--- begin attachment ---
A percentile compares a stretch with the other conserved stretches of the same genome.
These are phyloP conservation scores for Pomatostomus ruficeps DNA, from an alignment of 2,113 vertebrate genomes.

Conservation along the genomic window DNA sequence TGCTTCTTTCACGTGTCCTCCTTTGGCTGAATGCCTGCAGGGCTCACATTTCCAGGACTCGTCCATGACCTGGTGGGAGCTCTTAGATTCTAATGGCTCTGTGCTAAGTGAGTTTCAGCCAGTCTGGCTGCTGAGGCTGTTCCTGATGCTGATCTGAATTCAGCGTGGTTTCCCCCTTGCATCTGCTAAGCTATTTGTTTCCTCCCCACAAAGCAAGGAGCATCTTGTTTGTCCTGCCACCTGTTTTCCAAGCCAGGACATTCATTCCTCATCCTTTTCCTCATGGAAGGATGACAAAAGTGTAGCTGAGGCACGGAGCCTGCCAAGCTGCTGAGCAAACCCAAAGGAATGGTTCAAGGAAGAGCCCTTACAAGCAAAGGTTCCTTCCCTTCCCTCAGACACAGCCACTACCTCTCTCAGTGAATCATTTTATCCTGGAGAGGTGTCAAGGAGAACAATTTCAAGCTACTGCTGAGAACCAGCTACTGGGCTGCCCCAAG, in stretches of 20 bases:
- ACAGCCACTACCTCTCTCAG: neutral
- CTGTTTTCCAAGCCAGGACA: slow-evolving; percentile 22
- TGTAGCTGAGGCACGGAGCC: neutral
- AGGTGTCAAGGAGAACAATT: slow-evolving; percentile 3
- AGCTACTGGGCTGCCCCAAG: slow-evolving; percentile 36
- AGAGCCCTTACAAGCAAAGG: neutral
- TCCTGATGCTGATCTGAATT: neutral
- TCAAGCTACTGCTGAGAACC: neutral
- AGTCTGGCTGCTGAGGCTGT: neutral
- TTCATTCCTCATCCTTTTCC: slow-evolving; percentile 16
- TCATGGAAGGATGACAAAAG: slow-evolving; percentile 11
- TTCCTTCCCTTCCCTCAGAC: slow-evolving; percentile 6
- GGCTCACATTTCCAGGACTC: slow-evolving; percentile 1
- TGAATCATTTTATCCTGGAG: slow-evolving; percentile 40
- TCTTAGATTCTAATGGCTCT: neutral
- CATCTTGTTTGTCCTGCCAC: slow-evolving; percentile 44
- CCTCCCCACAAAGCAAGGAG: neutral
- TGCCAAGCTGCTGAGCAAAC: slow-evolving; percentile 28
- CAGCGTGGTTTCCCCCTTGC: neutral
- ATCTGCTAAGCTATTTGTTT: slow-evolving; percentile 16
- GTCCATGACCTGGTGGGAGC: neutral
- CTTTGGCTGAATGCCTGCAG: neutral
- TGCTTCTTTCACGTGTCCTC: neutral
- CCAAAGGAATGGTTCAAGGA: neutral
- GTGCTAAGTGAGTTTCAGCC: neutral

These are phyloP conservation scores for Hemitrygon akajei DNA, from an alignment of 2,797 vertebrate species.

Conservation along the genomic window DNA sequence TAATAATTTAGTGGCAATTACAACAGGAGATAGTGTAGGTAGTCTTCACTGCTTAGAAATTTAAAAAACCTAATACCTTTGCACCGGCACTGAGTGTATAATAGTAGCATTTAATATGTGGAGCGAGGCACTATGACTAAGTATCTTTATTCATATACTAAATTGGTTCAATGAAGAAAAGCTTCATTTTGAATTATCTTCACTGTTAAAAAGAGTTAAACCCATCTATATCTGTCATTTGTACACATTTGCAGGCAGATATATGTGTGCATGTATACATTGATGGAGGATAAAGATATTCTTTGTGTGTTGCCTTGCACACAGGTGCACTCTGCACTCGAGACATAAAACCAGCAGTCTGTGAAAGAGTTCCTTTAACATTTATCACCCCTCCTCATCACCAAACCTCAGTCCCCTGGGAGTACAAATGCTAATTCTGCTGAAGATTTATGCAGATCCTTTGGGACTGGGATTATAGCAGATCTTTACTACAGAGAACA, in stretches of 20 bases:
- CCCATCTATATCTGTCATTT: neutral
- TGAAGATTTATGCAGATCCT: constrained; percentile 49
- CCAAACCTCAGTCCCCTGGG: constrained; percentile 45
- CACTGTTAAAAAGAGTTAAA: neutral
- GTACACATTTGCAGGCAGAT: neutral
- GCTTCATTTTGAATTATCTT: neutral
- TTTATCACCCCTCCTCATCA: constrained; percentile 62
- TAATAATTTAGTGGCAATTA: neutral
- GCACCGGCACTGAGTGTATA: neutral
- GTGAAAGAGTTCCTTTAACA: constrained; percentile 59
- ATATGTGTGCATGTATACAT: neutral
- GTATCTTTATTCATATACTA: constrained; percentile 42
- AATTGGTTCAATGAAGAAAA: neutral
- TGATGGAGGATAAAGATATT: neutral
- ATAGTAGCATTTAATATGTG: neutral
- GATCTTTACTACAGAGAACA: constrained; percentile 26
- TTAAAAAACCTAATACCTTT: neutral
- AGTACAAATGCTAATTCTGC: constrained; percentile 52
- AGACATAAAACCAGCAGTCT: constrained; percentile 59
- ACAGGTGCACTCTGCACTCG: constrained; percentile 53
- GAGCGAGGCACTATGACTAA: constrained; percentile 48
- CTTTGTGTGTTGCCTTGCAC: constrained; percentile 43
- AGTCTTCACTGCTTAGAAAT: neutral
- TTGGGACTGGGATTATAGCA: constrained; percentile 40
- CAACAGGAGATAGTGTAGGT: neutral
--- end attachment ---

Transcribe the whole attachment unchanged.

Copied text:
A percentile compares a stretch with the other conserved stretches of the same genome.
These are phyloP conservation scores for Pomatostomus ruficeps DNA, from an alignment of 2,113 vertebrate genomes.

Conservation along the genomic window DNA sequence TGCTTCTTTCACGTGTCCTCCTTTGGCTGAATGCCTGCAGGGCTCACATTTCCAGGACTCGTCCATGACCTGGTGGGAGCTCTTAGATTCTAATGGCTCTGTGCTAAGTGAGTTTCAGCCAGTCTGGCTGCTGAGGCTGTTCCTGATGCTGATCTGAATTCAGCGTGGTTTCCCCCTTGCATCTGCTAAGCTATTTGTTTCCTCCCCACAAAGCAAGGAGCATCTTGTTTGTCCTGCCACCTGTTTTCCAAGCCAGGACATTCATTCCTCATCCTTTTCCTCATGGAAGGATGACAAAAGTGTAGCTGAGGCACGGAGCCTGCCAAGCTGCTGAGCAAACCCAAAGGAATGGTTCAAGGAAGAGCCCTTACAAGCAAAGGTTCCTTCCCTTCCCTCAGACACAGCCACTACCTCTCTCAGTGAATCATTTTATCCTGGAGAGGTGTCAAGGAGAACAATTTCAAGCTACTGCTGAGAACCAGCTACTGGGCTGCCCCAAG, in stretches of 20 bases:
- ACAGCCACTACCTCTCTCAG: neutral
- CTGTTTTCCAAGCCAGGACA: slow-evolving; percentile 22
- TGTAGCTGAGGCACGGAGCC: neutral
- AGGTGTCAAGGAGAACAATT: slow-evolving; percentile 3
- AGCTACTGGGCTGCCCCAAG: slow-evolving; percentile 36
- AGAGCCCTTACAAGCAAAGG: neutral
- TCCTGATGCTGATCTGAATT: neutral
- TCAAGCTACTGCTGAGAACC: neutral
- AGTCTGGCTGCTGAGGCTGT: neutral
- TTCATTCCTCATCCTTTTCC: slow-evolving; percentile 16
- TCATGGAAGGATGACAAAAG: slow-evolving; percentile 11
- TTCCTTCCCTTCCCTCAGAC: slow-evolving; percentile 6
- GGCTCACATTTCCAGGACTC: slow-evolving; percentile 1
- TGAATCATTTTATCCTGGAG: slow-evolving; percentile 40
- TCTTAGATTCTAATGGCTCT: neutral
- CATCTTGTTTGTCCTGCCAC: slow-evolving; percentile 44
- CCTCCCCACAAAGCAAGGAG: neutral
- TGCCAAGCTGCTGAGCAAAC: slow-evolving; percentile 28
- CAGCGTGGTTTCCCCCTTGC: neutral
- ATCTGCTAAGCTATTTGTTT: slow-evolving; percentile 16
- GTCCATGACCTGGTGGGAGC: neutral
- CTTTGGCTGAATGCCTGCAG: neutral
- TGCTTCTTTCACGTGTCCTC: neutral
- CCAAAGGAATGGTTCAAGGA: neutral
- GTGCTAAGTGAGTTTCAGCC: neutral

These are phyloP conservation scores for Hemitrygon akajei DNA, from an alignment of 2,797 vertebrate species.

Conservation along the genomic window DNA sequence TAATAATTTAGTGGCAATTACAACAGGAGATAGTGTAGGTAGTCTTCACTGCTTAGAAATTTAAAAAACCTAATACCTTTGCACCGGCACTGAGTGTATAATAGTAGCATTTAATATGTGGAGCGAGGCACTATGACTAAGTATCTTTATTCATATACTAAATTGGTTCAATGAAGAAAAGCTTCATTTTGAATTATCTTCACTGTTAAAAAGAGTTAAACCCATCTATATCTGTCATTTGTACACATTTGCAGGCAGATATATGTGTGCATGTATACATTGATGGAGGATAAAGATATTCTTTGTGTGTTGCCTTGCACACAGGTGCACTCTGCACTCGAGACATAAAACCAGCAGTCTGTGAAAGAGTTCCTTTAACATTTATCACCCCTCCTCATCACCAAACCTCAGTCCCCTGGGAGTACAAATGCTAATTCTGCTGAAGATTTATGCAGATCCTTTGGGACTGGGATTATAGCAGATCTTTACTACAGAGAACA, in stretches of 20 bases:
- CCCATCTATATCTGTCATTT: neutral
- TGAAGATTTATGCAGATCCT: constrained; percentile 49
- CCAAACCTCAGTCCCCTGGG: constrained; percentile 45
- CACTGTTAAAAAGAGTTAAA: neutral
- GTACACATTTGCAGGCAGAT: neutral
- GCTTCATTTTGAATTATCTT: neutral
- TTTATCACCCCTCCTCATCA: constrained; percentile 62
- TAATAATTTAGTGGCAATTA: neutral
- GCACCGGCACTGAGTGTATA: neutral
- GTGAAAGAGTTCCTTTAACA: constrained; percentile 59
- ATATGTGTGCATGTATACAT: neutral
- GTATCTTTATTCATATACTA: constrained; percentile 42
- AATTGGTTCAATGAAGAAAA: neutral
- TGATGGAGGATAAAGATATT: neutral
- ATAGTAGCATTTAATATGTG: neutral
- GATCTTTACTACAGAGAACA: constrained; percentile 26
- TTAAAAAACCTAATACCTTT: neutral
- AGTACAAATGCTAATTCTGC: constrained; percentile 52
- AGACATAAAACCAGCAGTCT: constrained; percentile 59
- ACAGGTGCACTCTGCACTCG: constrained; percentile 53
- GAGCGAGGCACTATGACTAA: constrained; percentile 48
- CTTTGTGTGTTGCCTTGCAC: constrained; percentile 43
- AGTCTTCACTGCTTAGAAAT: neutral
- TTGGGACTGGGATTATAGCA: constrained; percentile 40
- CAACAGGAGATAGTGTAGGT: neutral